To create a culture of philanthropy that invites people to grow in generosity, in faith and in relationship with God and the United Church of Christ.
• Purposeful teaching on the importance of the stewarding of all resources.
• Fostering trust with internal and external stakeholders.
• Modeling what it means to reimagine the gifts of God – lived out through joyful engagement, efficient management of resources, and excellent stewardship of relationships and resources – equipping others to serve, to ask, and to give.
Together, lets re-imagine the gifts of God.
Please call us with any questions concerning gifts you have made, gifts you would like to make, the impact of your gift in the life of the church, and other gift reporting. We encourage you to call on us as a resource for congregational giving, stewardship planning and education.
700 Prospect Ave.
Cleveland, OH 44115
We seem suddenly to be living in extraordinarily anxious times. Terrorists invade our cities, people die of anthrax from opening their mail, the economy is very unstable, and snipers pick off random citizens doing their ordinary tasks of shopping and getting gas. Israel/Palestine is in flames. The so-called war on terrorism is amorphous and difficult to define. Public enemy #1 only a year ago, Osama bin Laden, disappears from the public screen and is interchangeably replaced with Saddam Hussein. Then bin Laden reappears, perhaps, and issues vague and yet horrifying threats. Apparently the recent tragedy at a Chicago nightclub was precipitated by people panicking because they thought pepper spray was a terrorist attack. Are we at code yellow, code orange, code red? And what does that mean? Exactly how anxious are we supposed to be? Debates on CNN-- shall we attack Iraq or not? Will it increase world threat or decrease it? How to begin to decide? How strange these days seems and how frightening.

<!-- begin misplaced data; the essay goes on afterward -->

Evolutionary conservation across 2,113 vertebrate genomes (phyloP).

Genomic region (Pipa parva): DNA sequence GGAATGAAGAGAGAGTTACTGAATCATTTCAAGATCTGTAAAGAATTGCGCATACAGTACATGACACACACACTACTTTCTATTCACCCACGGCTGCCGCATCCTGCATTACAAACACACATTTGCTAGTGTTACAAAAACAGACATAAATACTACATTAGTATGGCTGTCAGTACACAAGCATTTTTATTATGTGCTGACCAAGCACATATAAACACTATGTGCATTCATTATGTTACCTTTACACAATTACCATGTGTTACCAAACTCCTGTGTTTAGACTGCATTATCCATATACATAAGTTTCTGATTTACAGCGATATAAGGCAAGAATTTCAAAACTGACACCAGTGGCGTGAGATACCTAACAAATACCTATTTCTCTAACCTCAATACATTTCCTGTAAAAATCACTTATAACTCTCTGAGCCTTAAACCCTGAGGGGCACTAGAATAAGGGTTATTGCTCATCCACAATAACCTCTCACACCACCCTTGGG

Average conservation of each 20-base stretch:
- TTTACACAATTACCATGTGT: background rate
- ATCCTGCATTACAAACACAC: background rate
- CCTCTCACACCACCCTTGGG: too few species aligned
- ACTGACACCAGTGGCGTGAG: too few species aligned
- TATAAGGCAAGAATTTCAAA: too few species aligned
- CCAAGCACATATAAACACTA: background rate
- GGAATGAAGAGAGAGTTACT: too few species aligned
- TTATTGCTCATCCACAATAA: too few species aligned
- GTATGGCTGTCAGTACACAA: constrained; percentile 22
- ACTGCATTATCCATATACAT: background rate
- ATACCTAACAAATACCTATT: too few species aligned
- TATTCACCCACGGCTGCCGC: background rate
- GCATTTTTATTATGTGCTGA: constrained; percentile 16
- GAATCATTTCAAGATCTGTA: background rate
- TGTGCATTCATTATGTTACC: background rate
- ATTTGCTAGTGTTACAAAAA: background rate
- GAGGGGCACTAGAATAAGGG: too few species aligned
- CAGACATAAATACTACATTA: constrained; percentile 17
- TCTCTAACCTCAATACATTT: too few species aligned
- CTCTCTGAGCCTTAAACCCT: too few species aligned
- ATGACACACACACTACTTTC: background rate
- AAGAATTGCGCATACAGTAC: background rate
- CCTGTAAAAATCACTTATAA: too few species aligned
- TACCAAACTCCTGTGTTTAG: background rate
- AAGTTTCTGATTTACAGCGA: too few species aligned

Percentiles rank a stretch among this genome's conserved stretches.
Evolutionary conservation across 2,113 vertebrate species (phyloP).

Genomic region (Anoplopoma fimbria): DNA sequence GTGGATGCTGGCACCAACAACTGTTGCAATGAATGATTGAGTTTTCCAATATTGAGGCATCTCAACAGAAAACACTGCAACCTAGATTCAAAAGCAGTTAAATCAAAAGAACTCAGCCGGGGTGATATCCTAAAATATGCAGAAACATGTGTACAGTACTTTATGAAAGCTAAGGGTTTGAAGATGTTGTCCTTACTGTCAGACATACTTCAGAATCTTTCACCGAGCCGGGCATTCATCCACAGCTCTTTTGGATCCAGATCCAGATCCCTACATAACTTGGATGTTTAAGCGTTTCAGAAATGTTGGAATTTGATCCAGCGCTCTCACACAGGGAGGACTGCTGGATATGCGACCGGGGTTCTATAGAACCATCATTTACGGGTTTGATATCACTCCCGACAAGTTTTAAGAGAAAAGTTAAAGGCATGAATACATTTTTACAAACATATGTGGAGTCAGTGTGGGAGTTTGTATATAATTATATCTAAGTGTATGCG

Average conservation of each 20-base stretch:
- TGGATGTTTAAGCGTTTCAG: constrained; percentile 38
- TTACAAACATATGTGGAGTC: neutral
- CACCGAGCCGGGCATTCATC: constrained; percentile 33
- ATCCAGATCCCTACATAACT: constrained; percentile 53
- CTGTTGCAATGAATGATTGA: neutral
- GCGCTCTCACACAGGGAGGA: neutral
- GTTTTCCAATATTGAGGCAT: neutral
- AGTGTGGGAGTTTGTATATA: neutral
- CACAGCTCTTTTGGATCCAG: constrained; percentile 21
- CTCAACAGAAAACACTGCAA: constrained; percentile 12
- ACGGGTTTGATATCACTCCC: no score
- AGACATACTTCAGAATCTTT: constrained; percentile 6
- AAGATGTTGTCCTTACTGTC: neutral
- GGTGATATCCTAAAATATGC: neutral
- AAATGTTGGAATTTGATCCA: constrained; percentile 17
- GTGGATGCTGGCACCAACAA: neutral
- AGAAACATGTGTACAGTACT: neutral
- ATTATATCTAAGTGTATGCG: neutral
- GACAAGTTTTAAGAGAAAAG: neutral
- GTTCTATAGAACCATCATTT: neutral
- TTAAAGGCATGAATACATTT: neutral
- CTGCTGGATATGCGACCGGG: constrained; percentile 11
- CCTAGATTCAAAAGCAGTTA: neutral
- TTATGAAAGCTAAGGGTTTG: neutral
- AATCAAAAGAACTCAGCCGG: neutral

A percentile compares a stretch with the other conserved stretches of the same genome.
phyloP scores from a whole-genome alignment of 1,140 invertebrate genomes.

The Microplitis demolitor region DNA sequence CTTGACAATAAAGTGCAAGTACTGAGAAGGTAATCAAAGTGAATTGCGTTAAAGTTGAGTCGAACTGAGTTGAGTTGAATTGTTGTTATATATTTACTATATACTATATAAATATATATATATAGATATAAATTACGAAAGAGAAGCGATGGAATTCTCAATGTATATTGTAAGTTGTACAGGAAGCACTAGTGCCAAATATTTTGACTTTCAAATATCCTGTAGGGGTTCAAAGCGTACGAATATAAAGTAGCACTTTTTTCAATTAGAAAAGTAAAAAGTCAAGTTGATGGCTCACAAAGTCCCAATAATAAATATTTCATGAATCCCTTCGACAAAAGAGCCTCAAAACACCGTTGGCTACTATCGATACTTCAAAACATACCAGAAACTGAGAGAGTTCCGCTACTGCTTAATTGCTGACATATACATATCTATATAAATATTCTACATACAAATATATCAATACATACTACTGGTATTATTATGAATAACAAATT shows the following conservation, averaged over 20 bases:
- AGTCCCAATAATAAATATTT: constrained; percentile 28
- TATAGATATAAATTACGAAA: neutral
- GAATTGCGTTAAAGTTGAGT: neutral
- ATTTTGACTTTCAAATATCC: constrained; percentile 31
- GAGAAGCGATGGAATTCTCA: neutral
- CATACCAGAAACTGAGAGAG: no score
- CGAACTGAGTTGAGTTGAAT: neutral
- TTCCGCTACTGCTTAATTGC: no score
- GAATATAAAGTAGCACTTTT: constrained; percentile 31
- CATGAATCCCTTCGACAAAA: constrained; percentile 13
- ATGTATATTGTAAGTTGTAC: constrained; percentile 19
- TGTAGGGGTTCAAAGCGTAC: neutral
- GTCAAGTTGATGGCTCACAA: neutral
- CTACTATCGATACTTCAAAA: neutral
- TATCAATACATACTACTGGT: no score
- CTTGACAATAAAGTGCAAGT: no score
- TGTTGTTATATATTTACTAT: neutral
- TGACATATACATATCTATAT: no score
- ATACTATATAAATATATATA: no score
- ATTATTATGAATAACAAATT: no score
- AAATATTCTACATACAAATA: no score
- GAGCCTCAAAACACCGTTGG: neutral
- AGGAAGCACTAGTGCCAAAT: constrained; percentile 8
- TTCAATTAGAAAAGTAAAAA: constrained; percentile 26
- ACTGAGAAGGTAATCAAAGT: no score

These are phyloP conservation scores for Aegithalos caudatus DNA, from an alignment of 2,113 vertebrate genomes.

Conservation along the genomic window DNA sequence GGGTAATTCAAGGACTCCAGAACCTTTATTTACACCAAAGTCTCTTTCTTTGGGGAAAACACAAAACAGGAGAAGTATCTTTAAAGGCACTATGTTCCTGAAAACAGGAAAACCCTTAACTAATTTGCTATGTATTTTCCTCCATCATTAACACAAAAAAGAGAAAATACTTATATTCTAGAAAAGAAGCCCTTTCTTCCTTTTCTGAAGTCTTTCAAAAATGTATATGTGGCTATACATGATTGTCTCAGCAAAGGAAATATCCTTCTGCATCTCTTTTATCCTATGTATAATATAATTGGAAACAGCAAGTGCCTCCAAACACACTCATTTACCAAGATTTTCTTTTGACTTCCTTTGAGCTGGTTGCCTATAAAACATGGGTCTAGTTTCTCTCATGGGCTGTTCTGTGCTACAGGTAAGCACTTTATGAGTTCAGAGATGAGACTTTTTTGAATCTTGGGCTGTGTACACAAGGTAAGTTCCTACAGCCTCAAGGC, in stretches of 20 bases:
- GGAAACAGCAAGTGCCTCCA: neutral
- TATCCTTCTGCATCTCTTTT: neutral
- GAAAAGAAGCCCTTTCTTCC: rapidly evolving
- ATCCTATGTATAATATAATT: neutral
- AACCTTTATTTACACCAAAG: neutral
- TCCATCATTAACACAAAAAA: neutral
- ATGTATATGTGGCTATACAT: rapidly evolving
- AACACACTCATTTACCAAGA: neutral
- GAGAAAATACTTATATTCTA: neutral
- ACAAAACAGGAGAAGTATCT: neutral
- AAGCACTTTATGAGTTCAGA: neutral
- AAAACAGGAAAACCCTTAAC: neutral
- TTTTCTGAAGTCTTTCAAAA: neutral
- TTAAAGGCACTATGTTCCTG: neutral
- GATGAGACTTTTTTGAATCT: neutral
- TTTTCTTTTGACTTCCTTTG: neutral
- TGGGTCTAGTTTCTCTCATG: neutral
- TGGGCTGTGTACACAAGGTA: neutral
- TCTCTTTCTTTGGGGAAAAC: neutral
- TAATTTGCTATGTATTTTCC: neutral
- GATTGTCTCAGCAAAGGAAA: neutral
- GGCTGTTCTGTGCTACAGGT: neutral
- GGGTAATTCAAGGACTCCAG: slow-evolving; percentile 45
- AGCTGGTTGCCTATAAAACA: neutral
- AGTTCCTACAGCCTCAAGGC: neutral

The pluralistic religious factor in all this anxiety is also new. Threat and counter threat are couched in the language of religion against religion, of god against god. Words not heard dominating in the political sphere for centuries, crusade and jihad, seem to give the new world struggles a transcendent frame. Are we struggling for good and is the enemy evil? Is the struggle about freedom? About oil? About markets? About who is God?
As we turn to our text in Exodus, we can see how anxiety can provoke people to violence In Exodus 17 the people of Israel have been wandering in the wilderness for 40 years. Sometimes God seems to be on their side and they have been fed by manna, but now thereÍs a big crisis; now there is no water. No water in a desert climate is a profound threat. They will all die without water. And they turn on Moses-they are ready to kill him. Their anxiety causes them to leap to anger and then to threaten violence. Of all the ways I have read this text over the years, I had never before considered this text as showing how threat and anxiety move people to blame and to violence. But when you re-read it from our times, you can see how the anxiety of the people of Israel moves them to want to just lash out and kill Moses.